Looking for leadership opportunities and don’t know where to start? Want to help out around the community and get service hours? Then Key Club is the right club for you!
Key Club is an international organization, with clubs on around 251,000 high school campuses in more than 40 countries. The organization was founded in 1925, but this is the first year there is a Key Club at Oyster River. Key Club brings many opportunities for students who want to step up in the community and become a leader. The club organizes events within the school and community, as well as fundraising money for different charities.
Tyler Hall (‘23), the president of the Oyster River Key Club (ORKC), discovered the club when a friend from another school invited him to one of their school’s Key Club fundraisers. Since then, he has wanted to start a Key Club for Oyster River.
Maeve Hickok (‘24), is the vice president of the ORKC. “I heard about it on the announcements, and I really wanted to join a club that made an impact and was less of just meeting once or twice. I really wanted to volunteer or do community events and I felt like that really was what spoke to me.”
The Key Club helps students demonstrate leadership typically through organizing events and fundraisers, most of which are for charities. One example of a fundraiser for charity is the Camp Sunshine fundraiser. “All of that money goes to the summer camp that is specifically designed for kids with very extreme special needs, such as constant medical attention.”
Another big fundraiser that the club organizes is the Kiwanis Pediatric Trauma Institute fundraiser, which “raises money to give teddy bears to kids who are in the hospital with some sort of traumatic injury.”
The club also runs some events in the school. The Halloween door decorating contest, which was run recently, was organized by the key club. Hall mentions how he’s “also going to be spearheading [a] bake sale, which is going to be coming up in late November.” ORKC also needs to have a chartering ceremony to be recognized by the International Key Club, which will hopefully be happening before January.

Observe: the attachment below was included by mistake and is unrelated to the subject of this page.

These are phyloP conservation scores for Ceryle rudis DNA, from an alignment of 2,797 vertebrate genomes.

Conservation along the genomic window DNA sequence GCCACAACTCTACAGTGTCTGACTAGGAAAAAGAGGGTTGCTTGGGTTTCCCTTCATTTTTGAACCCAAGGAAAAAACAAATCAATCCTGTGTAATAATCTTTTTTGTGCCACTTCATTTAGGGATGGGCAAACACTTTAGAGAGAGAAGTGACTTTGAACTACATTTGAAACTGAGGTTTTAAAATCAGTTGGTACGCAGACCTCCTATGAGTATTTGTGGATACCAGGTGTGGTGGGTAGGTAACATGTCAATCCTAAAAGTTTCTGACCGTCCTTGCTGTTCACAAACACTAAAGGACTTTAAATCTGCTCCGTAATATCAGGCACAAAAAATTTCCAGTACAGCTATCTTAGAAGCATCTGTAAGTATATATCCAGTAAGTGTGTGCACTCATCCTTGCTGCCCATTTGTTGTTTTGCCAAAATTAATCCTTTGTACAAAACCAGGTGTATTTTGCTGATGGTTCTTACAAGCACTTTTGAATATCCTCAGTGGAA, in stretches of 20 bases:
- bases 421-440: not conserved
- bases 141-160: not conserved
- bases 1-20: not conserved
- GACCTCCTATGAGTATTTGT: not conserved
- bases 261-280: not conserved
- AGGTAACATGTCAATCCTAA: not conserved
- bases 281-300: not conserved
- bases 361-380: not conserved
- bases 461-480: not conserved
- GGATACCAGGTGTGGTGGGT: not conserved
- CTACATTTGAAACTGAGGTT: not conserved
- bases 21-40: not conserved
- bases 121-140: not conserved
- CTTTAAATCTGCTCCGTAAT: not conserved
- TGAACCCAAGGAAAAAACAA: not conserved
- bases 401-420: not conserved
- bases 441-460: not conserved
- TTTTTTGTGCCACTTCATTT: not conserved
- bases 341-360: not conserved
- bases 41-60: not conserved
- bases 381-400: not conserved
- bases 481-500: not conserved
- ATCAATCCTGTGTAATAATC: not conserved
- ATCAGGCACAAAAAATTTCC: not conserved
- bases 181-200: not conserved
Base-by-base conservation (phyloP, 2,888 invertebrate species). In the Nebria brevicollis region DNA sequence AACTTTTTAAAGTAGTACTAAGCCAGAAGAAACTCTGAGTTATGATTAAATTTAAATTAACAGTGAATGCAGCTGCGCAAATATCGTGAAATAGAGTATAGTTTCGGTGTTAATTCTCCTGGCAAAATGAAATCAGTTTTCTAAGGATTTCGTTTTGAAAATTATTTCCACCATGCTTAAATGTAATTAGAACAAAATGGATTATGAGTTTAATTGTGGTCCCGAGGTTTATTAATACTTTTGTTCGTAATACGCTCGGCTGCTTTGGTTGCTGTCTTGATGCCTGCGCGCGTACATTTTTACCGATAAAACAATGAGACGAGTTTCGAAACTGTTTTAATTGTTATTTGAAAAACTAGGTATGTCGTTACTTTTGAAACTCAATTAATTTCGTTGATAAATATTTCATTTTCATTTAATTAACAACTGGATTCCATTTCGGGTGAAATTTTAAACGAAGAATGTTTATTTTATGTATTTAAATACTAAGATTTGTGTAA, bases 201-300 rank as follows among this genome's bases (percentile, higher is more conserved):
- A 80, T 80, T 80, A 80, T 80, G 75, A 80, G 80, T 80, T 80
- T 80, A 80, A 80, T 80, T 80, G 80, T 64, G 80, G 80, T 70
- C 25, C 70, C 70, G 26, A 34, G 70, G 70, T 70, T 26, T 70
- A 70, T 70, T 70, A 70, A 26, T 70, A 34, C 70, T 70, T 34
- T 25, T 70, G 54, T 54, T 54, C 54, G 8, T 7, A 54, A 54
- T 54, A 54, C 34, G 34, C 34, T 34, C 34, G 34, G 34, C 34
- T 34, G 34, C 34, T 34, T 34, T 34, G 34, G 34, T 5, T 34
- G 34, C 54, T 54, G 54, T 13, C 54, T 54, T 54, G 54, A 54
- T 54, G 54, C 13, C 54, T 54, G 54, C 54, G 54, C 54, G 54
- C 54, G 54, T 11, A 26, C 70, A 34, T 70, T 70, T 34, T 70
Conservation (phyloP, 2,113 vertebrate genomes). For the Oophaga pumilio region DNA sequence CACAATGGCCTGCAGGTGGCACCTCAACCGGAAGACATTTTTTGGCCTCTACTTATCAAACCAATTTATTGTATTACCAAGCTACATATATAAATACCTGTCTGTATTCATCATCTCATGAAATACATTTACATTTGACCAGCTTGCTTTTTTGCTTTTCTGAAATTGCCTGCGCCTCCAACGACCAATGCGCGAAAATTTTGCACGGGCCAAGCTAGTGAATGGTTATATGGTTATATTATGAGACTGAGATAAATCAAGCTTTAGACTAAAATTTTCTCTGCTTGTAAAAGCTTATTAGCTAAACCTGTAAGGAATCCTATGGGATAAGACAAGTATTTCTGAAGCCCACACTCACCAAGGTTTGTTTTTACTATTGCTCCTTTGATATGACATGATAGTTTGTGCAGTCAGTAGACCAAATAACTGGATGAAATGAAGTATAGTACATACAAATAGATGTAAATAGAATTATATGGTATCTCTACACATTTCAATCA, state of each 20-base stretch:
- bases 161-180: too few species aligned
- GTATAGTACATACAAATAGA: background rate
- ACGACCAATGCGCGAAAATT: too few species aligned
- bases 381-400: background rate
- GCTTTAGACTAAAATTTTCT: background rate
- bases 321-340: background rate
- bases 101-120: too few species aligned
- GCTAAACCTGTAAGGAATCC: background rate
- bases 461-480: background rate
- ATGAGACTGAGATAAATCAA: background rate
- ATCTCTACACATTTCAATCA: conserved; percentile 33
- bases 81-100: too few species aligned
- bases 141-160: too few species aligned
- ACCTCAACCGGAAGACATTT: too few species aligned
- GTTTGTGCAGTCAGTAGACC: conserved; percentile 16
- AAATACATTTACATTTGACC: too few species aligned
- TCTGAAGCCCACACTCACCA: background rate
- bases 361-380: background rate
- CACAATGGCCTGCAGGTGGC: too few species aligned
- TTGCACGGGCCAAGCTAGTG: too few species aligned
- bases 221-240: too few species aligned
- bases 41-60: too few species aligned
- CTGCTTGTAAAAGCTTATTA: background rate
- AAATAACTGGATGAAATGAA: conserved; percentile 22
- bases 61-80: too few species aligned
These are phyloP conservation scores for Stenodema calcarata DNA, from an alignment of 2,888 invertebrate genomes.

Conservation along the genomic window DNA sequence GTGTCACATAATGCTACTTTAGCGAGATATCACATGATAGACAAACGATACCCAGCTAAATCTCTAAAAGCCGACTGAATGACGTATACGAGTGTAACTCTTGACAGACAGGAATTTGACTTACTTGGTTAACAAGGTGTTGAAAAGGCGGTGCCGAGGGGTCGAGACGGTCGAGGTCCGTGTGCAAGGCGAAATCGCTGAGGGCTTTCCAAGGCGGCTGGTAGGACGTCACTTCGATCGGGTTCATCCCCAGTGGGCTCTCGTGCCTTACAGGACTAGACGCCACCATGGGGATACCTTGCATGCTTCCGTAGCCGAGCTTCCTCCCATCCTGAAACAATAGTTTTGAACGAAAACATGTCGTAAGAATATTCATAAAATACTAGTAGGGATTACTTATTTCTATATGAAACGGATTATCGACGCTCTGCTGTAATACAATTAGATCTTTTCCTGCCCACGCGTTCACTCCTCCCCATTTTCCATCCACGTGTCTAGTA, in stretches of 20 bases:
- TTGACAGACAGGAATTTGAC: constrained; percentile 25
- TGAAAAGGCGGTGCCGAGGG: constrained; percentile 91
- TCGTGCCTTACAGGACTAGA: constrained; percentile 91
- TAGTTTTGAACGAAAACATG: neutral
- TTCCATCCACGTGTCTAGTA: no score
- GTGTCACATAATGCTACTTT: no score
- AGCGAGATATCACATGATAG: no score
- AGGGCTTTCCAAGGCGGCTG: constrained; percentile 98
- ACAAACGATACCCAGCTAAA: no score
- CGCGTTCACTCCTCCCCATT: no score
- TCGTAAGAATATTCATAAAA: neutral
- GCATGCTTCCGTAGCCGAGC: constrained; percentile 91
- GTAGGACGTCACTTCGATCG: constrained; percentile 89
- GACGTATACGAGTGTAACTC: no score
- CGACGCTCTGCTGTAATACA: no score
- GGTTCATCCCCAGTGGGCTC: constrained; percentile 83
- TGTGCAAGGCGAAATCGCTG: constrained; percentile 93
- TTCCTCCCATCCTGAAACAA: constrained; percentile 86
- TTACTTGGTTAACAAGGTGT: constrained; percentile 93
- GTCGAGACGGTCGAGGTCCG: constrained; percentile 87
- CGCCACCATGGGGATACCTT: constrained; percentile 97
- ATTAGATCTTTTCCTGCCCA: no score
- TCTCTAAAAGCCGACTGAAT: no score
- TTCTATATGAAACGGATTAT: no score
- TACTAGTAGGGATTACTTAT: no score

As the president and founder of the ORKC, Hall has many more responsibilities than planning fundraisers, yet is confident that it isn’t too much. “My job as president, most people expect it to be this super complicated job. It’s not. My job is to run meetings. That is essentially what [I will do] once the club is established.”
However, since the club isn’t fully established yet his current job is much more complicated than running meetings. “I’m in charge of making sure all the paperwork gets done and trying to figure out and plan out some of these fundraisers.”
As the vice president, Hickok is great at getting things done. “Tyler calls me his assistant, but I like to think of myself more as a coordinator in the sense that if you need something done, I can do it.”
Lisa Harling, the advisor for the club, explains her role in the club. “I just kind of fill out the paperwork and do the administrative checks on things.” Harling finds herself very lucky that that is most of what she has to do. “I’m actually really fortunate because if I didn’t have Tyler Hall, I would do a lot more work. It’s really meant to be student led and he has been amazing.”
Since the club is entirely student run, it needs members to function, so why should you join? Avery Martinson (‘25), the club’s secretary, thinks everyone should consider joining the club because “it looks good on resumes, it provides scholarships, it helps you get in touch with the community around you, and it helps you get to know people in [the] school.”
Hickok is very happy she found the club and advises everyone to join. “I was actually thinking last year ‘I want to create a club that does community activities,’ and I had no idea Key Club was a thing. I was literally trying to brainstorm a club exactly like Key Club, and when I found it, it was really amazing. I just think that more people should know about it, because it’s one of those things that you can get involved in outside of our school building.”
Joining Key Club is a great way to gain skills in community building, leadership, and personal development. Harling is hopeful that anyone who joins the club will become better leaders and people. “I think it’s a really worthwhile organization. I think we have so much need right now in our communities, that to be able to do service projects for others is both necessary and very fulfilling.”
The Key Club, although new to Oyster River, is already providing community leadership opportunities to students within the school. Be sure to look out for the bake sale coming up in November, and if you’re interested in joining contact firstname.lastname@example.org.
– Micah Bessette
Photo from @or_keyclub on Instagram